Two shows that day at the Cavern: the first one in that classic looks-like-a-wine-cellar “Front Stage”, and the second in the larger, more-equipped “Back Stage”. In between, we enjoyed a magnificent performance from The Fast Camels a band out of Glasgow, Scotland (psychedelic, progressive, garage-rock-heavy).
The Fast Camels from Scotland
members of the Fast Camels cheer us on
Later that night I even came back to the Cavern to see the Lannie Flowers Band out of Texas. They’ve been good friends of ours for a couple of years now—shared stages with them in L.A., S.F., and Fresno. Great folks. Great and rockin’ band.
Lannie Flowers Band
July 6, 2015
This review from Liverpool Sight and Sound, and the two private blogs I’ve re-posted below were a great encouragement to us on the road.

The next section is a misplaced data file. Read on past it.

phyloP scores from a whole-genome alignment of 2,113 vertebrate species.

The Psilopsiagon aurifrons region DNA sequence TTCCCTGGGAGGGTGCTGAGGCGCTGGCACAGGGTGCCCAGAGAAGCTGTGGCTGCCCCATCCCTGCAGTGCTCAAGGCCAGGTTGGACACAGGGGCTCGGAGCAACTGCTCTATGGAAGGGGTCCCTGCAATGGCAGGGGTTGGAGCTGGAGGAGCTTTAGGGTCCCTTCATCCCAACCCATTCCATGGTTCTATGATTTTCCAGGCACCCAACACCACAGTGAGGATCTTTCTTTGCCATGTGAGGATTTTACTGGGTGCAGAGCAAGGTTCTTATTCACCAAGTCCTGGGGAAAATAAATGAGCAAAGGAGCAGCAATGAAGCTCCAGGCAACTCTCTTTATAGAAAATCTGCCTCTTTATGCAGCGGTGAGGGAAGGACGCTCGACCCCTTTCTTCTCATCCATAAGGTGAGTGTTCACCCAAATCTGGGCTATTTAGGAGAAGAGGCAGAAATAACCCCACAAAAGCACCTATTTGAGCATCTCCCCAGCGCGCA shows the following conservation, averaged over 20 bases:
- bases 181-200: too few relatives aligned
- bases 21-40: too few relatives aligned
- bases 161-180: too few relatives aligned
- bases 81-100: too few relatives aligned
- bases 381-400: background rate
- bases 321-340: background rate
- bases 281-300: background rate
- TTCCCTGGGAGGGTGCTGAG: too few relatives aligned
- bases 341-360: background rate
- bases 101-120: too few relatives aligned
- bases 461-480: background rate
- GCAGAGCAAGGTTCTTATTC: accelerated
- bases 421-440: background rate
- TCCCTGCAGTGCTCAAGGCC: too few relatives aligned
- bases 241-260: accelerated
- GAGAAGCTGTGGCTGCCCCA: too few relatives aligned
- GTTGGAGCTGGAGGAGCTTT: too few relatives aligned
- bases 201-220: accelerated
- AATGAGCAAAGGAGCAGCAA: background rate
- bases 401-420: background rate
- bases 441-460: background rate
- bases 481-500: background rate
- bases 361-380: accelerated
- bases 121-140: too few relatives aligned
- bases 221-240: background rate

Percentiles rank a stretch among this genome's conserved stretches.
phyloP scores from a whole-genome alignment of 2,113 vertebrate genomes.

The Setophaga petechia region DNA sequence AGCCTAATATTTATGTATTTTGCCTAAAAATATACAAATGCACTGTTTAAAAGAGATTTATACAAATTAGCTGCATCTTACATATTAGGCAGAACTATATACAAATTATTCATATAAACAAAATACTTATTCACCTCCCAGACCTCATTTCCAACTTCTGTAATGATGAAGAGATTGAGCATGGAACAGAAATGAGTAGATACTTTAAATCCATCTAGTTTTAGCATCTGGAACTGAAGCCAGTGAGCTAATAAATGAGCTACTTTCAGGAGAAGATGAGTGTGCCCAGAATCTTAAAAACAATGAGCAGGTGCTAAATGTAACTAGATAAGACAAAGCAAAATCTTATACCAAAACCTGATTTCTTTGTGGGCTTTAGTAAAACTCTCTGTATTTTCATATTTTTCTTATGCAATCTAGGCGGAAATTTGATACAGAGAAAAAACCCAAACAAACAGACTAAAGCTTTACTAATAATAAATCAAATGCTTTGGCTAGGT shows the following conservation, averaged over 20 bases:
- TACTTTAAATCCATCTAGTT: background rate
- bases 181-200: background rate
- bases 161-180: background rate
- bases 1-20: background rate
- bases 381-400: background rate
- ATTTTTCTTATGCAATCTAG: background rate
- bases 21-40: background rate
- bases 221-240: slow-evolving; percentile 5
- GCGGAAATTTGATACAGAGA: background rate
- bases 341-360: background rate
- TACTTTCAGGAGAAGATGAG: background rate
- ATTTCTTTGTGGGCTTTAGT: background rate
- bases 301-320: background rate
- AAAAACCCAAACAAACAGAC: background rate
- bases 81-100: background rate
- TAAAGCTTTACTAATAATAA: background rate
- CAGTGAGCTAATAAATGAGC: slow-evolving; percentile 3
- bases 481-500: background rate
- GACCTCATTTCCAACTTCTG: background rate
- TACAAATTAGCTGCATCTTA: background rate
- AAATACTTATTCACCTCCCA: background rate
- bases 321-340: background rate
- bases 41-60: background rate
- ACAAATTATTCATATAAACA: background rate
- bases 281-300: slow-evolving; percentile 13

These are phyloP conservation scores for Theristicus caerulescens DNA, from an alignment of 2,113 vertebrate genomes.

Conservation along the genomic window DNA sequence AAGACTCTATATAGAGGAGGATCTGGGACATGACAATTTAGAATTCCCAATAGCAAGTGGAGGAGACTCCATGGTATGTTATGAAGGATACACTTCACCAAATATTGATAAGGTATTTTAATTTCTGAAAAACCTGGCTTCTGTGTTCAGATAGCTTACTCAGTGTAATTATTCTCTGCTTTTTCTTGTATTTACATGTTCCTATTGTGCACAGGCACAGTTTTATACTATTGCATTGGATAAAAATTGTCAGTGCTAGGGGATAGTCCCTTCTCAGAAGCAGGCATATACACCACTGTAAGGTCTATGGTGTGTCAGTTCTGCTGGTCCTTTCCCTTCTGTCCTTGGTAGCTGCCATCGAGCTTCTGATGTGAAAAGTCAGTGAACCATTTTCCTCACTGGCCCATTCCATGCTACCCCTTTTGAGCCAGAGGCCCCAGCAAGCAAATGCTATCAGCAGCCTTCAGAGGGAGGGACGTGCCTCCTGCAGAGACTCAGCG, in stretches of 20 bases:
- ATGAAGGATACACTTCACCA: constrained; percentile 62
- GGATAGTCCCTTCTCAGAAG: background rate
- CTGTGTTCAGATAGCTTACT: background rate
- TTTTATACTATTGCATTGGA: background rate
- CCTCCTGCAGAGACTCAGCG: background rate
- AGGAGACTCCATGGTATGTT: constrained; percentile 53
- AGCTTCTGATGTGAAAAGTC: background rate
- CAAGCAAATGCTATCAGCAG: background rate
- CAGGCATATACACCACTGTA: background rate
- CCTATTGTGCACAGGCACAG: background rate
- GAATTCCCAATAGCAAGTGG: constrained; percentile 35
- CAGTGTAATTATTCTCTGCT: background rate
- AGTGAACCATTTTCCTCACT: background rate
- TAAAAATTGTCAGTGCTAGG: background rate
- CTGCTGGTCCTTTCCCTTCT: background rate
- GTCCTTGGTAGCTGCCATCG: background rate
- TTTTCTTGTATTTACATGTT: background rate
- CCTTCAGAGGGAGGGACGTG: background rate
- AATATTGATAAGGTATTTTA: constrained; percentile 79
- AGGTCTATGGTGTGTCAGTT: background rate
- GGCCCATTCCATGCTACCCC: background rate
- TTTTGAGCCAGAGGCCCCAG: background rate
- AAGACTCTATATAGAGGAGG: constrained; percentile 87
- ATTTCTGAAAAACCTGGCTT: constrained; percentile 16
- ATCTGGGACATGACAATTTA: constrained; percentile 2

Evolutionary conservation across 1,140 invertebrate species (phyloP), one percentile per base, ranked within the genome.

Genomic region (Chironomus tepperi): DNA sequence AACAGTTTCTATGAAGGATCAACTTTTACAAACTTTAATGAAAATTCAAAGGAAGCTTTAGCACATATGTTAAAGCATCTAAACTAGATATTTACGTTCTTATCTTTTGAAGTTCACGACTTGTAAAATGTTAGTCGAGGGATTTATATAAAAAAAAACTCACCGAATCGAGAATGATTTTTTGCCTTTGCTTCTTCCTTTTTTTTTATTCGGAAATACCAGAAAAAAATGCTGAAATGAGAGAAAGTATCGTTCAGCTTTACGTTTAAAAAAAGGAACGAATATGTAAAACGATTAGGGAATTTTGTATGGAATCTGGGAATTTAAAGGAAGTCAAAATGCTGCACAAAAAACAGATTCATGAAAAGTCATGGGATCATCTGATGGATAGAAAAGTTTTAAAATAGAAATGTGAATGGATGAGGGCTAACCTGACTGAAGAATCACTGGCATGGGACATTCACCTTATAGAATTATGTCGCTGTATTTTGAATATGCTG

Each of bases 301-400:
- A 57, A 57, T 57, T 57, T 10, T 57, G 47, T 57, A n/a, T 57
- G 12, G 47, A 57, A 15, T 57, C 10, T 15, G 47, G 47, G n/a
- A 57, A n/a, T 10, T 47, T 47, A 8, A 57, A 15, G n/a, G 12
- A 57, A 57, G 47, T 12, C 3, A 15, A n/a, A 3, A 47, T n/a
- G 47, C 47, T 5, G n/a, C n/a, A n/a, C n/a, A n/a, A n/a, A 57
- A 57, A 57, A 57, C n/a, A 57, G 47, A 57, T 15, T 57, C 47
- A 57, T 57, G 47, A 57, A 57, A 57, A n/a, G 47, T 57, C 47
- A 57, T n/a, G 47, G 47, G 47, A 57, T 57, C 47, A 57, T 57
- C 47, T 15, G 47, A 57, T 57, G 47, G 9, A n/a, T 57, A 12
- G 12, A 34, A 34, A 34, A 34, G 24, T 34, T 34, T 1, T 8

It made it feel that it was worthwhile to have dragged my friends, who spent their time and money [and often had to do some heavy convincing of the folks at their 'day jobs'], 5,000 miles to go on this big, crazy tour.
Thank you to Liverpool Sight and Sound, Minty and the Beeb, and Sister Bluebird for the kind words!
from Liverpool Sight and Sound :
Liverpool Sound and Vision Rating 9/10
The title of Lords of the back stage at The Cavern of this year’s International Pop Overthrow might be fought over with the same ferocity as men would have squabbled, bickered and fought over the throne of England in the days when such things mattered, arguably though one of the main contenders would surely be the inventive and insanely talented Blake Jones & The Trike Shop.